The other thing that I’ll do if I start to see things going is to tell people, “It’s OK, we’re going to start the stand‑up at the same time whether everybody’s here or not. We’re pretty much starting it, and when the 15 minutes is up, if you’ve got something that you need to be doing and you feel like your time is being wasted, feel free to go ahead and basically check out.”

Obviously, here, we like to use core protocols. Feel free to check out and show people that your time is being disrespected. When you start to do that and you start to be honest with each other, it starts to be like, OK, maybe I need to not be so verbose during this.

Derek:  In line with the core protocols a bit, when you’re doing stand‑up to have a very rigid structure for what everybody’s supposed to say. Like, whether it is three quick phrases or one to two quick phrases that say whether you’re happy, mad or sad about something. Or if you use the standard stand‑up thing, which is like, “This is what I did yesterday, this is what I’m doing today, and these are where my blockages are,” That’s very important, too.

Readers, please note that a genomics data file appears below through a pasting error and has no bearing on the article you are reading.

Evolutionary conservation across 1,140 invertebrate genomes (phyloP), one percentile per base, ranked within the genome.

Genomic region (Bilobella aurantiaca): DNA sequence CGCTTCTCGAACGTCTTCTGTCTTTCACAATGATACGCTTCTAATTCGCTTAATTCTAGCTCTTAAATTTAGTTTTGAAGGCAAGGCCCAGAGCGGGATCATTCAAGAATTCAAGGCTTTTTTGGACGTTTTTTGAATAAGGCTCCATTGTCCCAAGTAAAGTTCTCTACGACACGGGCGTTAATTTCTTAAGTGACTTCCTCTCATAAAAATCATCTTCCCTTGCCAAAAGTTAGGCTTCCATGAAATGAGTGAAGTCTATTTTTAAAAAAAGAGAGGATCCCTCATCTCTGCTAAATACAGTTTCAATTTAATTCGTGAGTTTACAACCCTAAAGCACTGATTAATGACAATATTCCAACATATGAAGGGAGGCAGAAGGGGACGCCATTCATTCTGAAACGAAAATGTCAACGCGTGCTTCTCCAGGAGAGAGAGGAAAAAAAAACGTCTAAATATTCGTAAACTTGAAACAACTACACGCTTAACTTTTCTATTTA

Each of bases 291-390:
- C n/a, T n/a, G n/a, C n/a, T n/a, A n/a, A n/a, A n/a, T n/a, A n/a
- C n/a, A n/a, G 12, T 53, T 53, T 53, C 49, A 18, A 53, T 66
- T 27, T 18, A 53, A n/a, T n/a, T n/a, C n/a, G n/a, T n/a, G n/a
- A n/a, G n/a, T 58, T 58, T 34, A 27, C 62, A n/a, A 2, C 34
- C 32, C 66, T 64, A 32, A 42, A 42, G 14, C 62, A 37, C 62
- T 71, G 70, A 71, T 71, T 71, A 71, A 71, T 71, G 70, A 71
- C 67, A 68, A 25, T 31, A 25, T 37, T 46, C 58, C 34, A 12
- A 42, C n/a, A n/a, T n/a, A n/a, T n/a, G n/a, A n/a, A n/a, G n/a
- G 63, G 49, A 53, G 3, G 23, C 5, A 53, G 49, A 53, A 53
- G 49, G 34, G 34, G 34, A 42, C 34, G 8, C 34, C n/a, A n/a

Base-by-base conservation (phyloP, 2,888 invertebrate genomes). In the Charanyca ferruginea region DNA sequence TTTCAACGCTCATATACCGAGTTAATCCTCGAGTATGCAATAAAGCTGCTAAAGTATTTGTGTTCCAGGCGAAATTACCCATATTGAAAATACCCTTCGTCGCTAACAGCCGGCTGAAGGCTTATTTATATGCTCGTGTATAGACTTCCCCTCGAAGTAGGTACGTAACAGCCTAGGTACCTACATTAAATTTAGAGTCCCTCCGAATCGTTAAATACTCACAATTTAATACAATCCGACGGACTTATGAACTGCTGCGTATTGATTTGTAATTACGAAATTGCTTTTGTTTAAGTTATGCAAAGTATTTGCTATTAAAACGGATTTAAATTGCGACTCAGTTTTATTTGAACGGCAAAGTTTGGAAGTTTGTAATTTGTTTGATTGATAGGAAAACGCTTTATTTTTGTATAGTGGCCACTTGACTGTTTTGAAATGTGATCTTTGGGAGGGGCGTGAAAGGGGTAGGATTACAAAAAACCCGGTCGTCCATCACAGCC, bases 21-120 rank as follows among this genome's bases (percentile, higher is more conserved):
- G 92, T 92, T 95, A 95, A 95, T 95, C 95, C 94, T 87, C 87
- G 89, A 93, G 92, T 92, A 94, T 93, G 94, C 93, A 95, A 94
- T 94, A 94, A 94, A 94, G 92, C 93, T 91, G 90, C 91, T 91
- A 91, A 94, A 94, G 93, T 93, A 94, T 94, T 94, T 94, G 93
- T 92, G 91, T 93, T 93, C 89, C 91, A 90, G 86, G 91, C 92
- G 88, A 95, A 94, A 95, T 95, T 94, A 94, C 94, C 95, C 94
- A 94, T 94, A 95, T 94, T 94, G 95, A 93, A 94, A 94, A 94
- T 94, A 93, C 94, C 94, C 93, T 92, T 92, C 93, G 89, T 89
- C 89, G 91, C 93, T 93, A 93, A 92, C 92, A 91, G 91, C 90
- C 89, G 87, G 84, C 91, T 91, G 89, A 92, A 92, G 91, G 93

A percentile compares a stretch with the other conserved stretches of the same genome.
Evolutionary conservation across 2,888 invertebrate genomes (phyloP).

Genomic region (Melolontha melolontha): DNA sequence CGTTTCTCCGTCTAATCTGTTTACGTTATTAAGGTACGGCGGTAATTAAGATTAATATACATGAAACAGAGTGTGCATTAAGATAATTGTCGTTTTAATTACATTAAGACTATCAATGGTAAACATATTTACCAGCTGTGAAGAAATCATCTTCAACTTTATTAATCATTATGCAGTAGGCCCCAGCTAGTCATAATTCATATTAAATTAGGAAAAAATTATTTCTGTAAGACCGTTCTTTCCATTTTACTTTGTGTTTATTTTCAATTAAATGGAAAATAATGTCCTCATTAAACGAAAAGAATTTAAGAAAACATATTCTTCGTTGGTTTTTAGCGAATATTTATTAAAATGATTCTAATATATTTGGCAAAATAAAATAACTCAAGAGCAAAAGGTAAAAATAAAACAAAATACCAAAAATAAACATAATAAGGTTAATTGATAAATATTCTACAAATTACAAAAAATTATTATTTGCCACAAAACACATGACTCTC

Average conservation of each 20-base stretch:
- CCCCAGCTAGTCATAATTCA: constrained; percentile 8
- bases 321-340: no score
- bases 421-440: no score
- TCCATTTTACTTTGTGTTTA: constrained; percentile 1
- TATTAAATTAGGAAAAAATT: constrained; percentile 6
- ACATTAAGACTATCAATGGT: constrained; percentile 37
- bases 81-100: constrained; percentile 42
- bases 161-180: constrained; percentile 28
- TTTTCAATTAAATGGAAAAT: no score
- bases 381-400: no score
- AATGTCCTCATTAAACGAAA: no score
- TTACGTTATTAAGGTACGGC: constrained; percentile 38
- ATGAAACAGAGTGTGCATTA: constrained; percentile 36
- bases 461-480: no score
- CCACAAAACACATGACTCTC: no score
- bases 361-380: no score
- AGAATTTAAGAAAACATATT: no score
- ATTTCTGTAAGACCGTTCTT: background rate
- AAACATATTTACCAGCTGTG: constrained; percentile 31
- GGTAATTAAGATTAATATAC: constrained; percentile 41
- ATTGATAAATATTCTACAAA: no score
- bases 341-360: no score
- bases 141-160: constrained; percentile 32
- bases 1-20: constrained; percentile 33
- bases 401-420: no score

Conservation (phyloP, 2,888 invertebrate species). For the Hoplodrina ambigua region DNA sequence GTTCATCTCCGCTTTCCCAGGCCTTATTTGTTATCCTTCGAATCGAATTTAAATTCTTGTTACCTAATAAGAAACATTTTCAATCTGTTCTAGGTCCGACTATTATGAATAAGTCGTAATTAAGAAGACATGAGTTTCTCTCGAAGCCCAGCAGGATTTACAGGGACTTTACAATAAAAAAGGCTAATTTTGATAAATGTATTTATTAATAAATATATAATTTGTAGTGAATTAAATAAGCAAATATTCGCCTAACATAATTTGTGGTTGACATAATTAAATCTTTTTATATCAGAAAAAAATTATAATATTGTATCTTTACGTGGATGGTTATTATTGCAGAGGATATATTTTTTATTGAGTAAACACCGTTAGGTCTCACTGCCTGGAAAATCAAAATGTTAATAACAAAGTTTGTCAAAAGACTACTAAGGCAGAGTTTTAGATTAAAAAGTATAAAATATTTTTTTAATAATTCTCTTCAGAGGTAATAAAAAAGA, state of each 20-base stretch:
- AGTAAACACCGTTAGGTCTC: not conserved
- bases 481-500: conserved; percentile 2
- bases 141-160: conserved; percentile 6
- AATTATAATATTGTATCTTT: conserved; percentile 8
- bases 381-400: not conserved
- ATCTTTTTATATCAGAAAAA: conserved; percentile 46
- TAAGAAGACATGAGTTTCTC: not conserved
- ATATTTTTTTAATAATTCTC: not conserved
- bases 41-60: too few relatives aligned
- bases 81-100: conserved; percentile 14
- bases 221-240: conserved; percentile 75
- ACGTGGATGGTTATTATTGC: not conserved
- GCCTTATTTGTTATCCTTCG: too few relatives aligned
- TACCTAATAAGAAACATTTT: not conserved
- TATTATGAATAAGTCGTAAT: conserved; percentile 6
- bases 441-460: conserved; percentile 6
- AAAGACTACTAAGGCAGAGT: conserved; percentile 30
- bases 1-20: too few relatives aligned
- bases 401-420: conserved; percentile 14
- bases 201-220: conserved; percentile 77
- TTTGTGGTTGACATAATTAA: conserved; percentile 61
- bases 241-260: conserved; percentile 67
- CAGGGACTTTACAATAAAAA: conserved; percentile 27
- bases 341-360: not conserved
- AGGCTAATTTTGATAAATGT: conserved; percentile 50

If you get into the stand‑up where everybody is kind of free form speaking, that’s when you get into where people are kind of like, first off, people feel like they have to say something, so everybody says something. Then they also just drag on and on because they’re trying to remember if they’re forgetting anything important.

With the format, you’re like, OK, that can itinerize very quickly. These are the things that are going to be blocking me. Let me get those out, because those are realistically, in my opinion, the most important, because those are the other things that the team can help me on, then also the things that I worked on yesterday and today and then should be done with it and move on.